I've just been asking this myself, in English and Japanese. Since there doesn't seem to be any consensus I'll share the way I've noticed myself reading this inside my head:
0xFFFF0000 -> FF,FF0,000 =>
"effty-eff million eff-hundred-effty thousand"
0xCA000000 -> CA,000,000 =>
0xDEADBEEF -> DE,ADB,EEF =>
"deedy-ee million ay-hundred deedy-bee thousand ee-hundred eety-eff"
0xFFFF0000 -> FFFF,0000 =>
(sounds like "effu-zen effu-byaku effu-jyuu effu man")
0xCA000000 -> CA00,0000 =>
(like "shi-zen ei-ppyaku man")
0xDEADBEEF -> DEAD,BEEF =>
(like "di-zen ii-ppyaku ei-jyuu di man bii-sen ii-ppyaku ii-jyuu effu")
There turns out to be a way to generate rather intuitive yet precise rules for pronunciation in either language by treating the letter sounds as if they were normal numeral sounds.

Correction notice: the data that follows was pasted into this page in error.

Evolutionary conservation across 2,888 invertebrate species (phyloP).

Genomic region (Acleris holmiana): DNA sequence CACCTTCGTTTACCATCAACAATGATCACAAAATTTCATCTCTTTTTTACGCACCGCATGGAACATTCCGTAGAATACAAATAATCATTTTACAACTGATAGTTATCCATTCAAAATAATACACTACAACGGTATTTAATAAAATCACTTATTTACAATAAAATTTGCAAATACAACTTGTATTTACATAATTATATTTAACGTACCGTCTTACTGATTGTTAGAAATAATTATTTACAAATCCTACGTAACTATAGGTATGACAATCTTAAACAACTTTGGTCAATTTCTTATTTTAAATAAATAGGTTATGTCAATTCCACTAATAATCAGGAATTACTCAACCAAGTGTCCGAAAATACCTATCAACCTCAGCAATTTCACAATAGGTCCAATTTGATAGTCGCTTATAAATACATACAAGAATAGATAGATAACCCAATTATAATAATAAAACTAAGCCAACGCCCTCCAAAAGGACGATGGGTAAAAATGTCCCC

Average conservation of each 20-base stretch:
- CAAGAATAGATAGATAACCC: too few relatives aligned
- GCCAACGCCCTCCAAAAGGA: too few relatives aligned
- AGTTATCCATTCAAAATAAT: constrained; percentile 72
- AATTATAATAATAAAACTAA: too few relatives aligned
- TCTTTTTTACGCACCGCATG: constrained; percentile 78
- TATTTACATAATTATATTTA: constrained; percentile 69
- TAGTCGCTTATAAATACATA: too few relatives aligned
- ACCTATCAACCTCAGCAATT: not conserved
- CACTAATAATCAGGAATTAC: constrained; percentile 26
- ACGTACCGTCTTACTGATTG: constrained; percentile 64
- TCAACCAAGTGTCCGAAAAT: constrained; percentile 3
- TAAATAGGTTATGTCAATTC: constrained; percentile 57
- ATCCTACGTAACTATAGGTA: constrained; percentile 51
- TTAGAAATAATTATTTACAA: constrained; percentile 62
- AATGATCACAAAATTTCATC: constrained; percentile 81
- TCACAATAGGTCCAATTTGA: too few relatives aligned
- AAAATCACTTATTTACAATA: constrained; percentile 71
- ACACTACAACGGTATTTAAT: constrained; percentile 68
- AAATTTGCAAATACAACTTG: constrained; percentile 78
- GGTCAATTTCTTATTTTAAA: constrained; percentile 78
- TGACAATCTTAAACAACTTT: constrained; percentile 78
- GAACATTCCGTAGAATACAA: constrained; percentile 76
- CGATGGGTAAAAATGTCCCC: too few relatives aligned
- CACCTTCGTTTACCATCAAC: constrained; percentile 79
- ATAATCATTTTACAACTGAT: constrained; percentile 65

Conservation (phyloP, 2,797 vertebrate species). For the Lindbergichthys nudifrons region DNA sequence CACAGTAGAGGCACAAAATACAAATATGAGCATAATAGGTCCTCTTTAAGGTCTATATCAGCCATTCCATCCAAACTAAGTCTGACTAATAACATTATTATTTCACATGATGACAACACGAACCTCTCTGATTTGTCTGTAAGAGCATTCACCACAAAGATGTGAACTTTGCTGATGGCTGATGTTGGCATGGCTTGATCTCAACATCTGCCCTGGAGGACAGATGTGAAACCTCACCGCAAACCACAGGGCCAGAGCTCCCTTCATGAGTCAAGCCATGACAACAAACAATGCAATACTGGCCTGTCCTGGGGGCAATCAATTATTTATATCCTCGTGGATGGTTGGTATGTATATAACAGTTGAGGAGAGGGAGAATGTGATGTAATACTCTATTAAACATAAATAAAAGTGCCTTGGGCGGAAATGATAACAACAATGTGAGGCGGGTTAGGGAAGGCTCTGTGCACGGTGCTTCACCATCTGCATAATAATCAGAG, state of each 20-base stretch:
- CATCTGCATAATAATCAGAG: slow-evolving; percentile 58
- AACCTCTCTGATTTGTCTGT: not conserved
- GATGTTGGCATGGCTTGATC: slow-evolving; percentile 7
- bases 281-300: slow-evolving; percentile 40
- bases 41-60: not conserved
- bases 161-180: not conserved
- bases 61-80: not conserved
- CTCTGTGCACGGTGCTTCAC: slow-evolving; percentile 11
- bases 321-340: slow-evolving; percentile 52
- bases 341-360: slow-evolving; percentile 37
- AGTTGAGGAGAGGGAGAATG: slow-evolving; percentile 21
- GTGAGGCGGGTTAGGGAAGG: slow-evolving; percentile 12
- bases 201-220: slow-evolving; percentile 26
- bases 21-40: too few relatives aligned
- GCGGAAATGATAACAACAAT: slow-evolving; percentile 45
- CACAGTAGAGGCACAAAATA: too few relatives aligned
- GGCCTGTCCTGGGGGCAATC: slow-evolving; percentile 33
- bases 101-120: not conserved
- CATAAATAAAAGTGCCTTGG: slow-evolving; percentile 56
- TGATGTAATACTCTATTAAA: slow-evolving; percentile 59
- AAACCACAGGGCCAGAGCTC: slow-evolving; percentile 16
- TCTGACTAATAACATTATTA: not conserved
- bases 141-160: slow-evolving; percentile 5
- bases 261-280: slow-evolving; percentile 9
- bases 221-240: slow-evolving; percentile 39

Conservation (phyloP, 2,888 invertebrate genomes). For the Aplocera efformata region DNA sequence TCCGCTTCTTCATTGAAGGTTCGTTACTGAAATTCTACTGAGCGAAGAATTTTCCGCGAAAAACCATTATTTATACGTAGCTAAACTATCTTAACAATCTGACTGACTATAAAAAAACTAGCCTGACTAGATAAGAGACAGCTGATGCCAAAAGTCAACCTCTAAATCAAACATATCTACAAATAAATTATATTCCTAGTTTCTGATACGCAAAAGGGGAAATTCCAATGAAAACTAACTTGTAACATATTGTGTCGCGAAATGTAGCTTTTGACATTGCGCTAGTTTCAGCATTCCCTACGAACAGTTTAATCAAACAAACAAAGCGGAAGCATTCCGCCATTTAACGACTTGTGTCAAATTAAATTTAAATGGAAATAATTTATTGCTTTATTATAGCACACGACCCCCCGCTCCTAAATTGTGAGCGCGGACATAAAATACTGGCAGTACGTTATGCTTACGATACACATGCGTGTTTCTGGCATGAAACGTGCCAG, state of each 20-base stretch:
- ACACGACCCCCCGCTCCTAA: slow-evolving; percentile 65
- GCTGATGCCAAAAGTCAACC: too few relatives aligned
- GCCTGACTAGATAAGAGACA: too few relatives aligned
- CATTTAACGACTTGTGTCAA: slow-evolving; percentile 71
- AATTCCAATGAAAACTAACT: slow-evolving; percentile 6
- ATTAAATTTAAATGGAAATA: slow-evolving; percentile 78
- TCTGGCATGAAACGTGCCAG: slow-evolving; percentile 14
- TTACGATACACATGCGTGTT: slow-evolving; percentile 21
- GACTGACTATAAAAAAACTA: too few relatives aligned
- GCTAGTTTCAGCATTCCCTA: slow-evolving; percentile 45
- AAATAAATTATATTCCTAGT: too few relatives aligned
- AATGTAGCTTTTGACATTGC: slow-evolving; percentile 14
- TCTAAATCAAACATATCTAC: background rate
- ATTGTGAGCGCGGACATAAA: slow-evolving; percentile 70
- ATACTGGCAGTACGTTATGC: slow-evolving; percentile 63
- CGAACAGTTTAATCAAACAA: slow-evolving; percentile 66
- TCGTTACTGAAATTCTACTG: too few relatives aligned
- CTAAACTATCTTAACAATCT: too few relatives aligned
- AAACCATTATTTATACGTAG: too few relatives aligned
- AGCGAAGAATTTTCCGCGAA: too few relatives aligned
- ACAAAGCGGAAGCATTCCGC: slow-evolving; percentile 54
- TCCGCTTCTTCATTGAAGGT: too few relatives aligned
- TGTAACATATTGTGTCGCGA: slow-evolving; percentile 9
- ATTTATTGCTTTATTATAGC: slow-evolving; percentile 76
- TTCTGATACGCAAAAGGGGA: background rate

A = ay 1A = yayteen A0 = yayty A00 = ay'undred A000 = ay-thousand
B = bee 1B = beeteen B0 = beety B00 = bee'undred B000 = bee-thousand
C = cee 1C = ceeteen C0 = ceety C00 = cee'undred C000 = cee-thousand
D = dee 1D = deeteen D0 = deety D00 = dee'undred D000 = dee-thousand
E = ee 1E = eeteen E0 = eety E00 = ee'undred E000 = ee-thousand
F = eff 1F = effteen F0 = effty F00 = effhundred F000 = eff-thousand
From there its pretty simple.
Japanese rendaku example for hundreds (easy to feel the rest out from there):
A00 = エイひゃく
B00 = ビッぴゃく (ひ -> っぴ)
C00 = シッびゃく (ひ -> っぴ)
D00 = ディびゃく (ひ -> び)
E00 = イイッぴゃく (ひ -> っぴ)
F00 = エッフびゃく (ひ -> び)
It has always sort of bothered me -- in the most deeply geeky sort of way -- that there isn't actually an agreed upon way to say these out loud, so I'm just leaving this here in case anyone feels inspired to plunge their office into the world of full blown hexadecimal speech. It actually would be sort of nice if the embedded hardware guys I deal with really did speak this way. Troubleshooting by voice is such an annoyance.
As a side note, Japanese rules lend themselves to octal and hex in an unexpectedly natural way, as Japanese numbers are grouped in periods of 4, as opposed to the Western period groups of 3.